The 2016 session begins this week on Tuesday, March 8th, and there is a lot of buzz surrounding the various objectives of each legislative house and party. On even-numbered years in Minnesota lawmakers piece together a bonding bill. Bonding bills are designed to maintain and fund capital investments including state-owned buildings, land, and projects. There are several projects being proposed for this year’s bonding bill including $21 million for a “greener” Duluth steam plant, $3 million for Silver Bay city-owned ventures to attract tourists, and $52 million to add bike lanes and light rail options to a St. Paul bridge.
A copy of Governor Dayton’s initial bonding recommendations can be seen here, while the 774-paged local government bonding requests can be seen here. The sticker price on the bonding bill has yet to be determined, but it appears Republicans may be open to one billion dollars, as Speaker Daudt alluded to in February, even though Democrats say they want much more.
Recent discussions and press conferences by lawmakers show that bonding may not be the only thing on the agenda for this year’s supposedly short session. Alpha News previously reported that providing tax relief is a major priority for the Republican-led House this session.
Transportation will also be a huge area of discussion as lawmakers did not pass major transportation legislation last session, but some of the negotiations have already taken place. The Mankato Free Press reports Speaker Daudt says, “We’ve scaled our plans back to what we think is really reasonable, what we think is very broadly supported by not only the public but by legislators in St. Paul from both parties.”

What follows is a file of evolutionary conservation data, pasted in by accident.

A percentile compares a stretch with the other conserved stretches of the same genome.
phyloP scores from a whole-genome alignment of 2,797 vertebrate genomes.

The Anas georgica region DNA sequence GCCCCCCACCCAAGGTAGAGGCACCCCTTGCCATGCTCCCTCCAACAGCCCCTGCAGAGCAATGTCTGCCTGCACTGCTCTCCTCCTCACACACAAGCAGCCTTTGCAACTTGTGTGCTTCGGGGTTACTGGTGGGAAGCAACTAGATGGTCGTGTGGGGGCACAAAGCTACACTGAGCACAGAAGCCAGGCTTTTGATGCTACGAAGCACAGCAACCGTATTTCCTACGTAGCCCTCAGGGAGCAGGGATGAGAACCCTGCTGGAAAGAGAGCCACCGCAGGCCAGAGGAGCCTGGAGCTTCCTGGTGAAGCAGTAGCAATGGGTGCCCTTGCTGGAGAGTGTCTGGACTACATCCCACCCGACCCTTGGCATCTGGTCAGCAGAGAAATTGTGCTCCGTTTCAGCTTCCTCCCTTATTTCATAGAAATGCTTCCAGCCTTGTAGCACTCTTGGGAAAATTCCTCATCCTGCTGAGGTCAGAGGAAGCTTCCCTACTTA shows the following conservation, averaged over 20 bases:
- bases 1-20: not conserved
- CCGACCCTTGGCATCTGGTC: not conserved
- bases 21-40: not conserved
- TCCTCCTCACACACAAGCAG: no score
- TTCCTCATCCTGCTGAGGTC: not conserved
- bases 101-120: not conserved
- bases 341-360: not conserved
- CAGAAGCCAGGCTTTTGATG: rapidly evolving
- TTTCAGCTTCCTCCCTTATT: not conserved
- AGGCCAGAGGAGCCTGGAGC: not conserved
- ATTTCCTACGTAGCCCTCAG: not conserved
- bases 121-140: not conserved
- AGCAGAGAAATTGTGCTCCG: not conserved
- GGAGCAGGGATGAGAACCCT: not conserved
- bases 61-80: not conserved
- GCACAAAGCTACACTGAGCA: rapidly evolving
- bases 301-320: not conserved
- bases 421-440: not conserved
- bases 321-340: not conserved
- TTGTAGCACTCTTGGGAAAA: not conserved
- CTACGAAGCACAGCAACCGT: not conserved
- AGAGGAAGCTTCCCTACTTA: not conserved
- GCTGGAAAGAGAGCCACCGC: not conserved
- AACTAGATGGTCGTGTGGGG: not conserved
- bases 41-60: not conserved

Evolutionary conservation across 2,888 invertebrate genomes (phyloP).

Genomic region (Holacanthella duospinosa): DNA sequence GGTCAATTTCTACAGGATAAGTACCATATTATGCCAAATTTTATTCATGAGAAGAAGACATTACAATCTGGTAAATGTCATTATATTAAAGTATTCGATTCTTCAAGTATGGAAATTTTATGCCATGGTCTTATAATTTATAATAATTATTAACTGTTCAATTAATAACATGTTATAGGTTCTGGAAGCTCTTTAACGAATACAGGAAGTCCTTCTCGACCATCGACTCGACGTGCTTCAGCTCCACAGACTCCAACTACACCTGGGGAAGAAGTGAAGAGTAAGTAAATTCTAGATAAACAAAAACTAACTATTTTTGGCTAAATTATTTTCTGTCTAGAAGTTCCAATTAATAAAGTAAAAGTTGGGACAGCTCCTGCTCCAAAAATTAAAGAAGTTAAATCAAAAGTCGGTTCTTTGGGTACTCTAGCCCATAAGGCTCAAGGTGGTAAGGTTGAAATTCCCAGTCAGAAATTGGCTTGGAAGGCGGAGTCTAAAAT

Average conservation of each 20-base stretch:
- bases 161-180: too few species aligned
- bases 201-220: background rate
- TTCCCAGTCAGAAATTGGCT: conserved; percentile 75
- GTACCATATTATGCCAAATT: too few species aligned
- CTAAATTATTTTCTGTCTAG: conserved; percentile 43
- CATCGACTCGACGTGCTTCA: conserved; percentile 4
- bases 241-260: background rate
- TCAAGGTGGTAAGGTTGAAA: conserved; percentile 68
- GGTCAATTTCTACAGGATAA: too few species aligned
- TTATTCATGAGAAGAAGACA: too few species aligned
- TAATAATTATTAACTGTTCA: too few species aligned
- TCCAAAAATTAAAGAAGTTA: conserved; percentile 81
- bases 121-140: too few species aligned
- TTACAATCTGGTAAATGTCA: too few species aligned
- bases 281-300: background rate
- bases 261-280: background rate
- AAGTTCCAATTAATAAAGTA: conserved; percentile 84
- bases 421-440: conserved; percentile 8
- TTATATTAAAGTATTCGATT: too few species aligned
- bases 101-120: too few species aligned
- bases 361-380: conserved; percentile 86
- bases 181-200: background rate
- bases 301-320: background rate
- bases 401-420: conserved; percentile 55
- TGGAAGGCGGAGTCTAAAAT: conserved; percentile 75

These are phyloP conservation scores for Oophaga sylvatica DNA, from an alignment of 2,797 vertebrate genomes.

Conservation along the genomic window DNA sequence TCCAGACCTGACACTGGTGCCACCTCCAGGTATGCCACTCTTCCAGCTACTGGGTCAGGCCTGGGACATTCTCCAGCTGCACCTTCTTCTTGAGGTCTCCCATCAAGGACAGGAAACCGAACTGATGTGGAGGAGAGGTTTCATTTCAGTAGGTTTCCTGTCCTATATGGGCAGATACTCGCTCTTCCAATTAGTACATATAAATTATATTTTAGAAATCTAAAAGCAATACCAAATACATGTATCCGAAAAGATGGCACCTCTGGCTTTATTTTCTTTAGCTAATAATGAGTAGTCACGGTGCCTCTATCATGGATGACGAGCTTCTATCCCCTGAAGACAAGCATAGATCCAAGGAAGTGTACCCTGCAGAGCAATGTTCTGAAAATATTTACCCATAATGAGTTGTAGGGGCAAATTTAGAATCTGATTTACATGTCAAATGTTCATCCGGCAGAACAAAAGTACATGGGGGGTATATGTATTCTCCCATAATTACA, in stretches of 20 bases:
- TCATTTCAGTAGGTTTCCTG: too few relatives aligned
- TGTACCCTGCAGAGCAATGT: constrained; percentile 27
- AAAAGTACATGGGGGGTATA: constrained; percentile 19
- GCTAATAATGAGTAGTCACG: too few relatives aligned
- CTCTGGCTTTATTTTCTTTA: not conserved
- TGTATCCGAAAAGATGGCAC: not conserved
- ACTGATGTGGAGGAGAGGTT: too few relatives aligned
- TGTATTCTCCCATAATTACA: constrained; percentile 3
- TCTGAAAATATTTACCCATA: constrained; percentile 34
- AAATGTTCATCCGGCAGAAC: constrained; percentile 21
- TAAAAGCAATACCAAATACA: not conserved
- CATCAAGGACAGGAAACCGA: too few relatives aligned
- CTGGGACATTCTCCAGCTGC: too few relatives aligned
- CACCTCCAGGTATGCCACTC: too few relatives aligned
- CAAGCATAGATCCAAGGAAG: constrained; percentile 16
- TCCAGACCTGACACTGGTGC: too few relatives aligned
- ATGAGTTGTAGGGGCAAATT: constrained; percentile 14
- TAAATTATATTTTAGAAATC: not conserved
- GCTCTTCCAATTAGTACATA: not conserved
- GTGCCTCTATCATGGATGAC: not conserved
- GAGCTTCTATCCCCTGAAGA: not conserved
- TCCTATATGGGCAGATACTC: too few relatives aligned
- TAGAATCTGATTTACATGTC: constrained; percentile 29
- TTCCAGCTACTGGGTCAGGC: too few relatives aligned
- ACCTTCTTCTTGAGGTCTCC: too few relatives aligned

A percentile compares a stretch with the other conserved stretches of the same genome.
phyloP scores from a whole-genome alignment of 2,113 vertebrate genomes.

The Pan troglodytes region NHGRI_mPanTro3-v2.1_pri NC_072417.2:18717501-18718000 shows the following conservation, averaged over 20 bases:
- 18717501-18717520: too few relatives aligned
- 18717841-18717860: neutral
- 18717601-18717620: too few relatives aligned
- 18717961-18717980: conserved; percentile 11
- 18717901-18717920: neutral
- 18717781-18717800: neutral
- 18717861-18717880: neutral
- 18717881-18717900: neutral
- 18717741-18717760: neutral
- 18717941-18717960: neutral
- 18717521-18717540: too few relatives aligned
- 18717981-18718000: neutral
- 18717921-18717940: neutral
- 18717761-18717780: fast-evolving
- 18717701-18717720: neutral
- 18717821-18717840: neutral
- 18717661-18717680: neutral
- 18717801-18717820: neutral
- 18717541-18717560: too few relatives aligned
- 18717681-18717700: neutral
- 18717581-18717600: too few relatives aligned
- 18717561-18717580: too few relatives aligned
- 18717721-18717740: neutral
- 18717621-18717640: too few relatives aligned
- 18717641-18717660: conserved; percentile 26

In January Alpha News spoke to Democratic Minority Leader Paul Thissen in the House and Republican Minority Leader David Hann in the Senate. Both leaders had very different objectives for the upcoming session. Representative Thissen told Alpha News he wants to push for campaign finance reform, legislative reform, and workforce causes, while Senator Hann felt there was no need for a session at all, given that the legislature passed a bonding bill last year as well.
Governor Dayton also has his own set of priorities. The Pioneer Press reports that Governor Dayton’s top priorities include “preschool availability in public schools and the protection of water from industrial and agricultural runoff.”
There may also be an argument over funding for the University of Minnesota. After Alpha News discovered that the University had purchased fetal tissue for research, several lawmakers are questioning if the University should receive any funding. Representative Paul Thissen believes the research being done is important, but did say that “finding out what all of the facts are is really, really important.” Senator Hann explained that lawmakers had passed a law against this type of research in the past, and says the fact that the University is doing this research is “very troubling” to him. Representative Bob Barrett says he has plans to address this issue in the upcoming session, saying, “There have been many, many disturbing things happening at the U of M over the past year. At the top of the list is the U of M allegedly buying aborted baby body parts.” Representative Brian Daniels told Alpha News he would be willing to talk about funding if the University provides “guaranties on not using fetal tissue for any future research.” Representatives Abigail Whelan, Joe McDonald, and Cindy Pugh have also expressed concern over this issue.
The 2016 session is set to take place over the course of ten weeks, but with all of the various objectives and priorities of different top lawmakers it may likely spill over in to another special session. Subscribe to Alpha News to see our coverage of the floor sessions, committee hearings, and legislative proceedings during the 2016 session.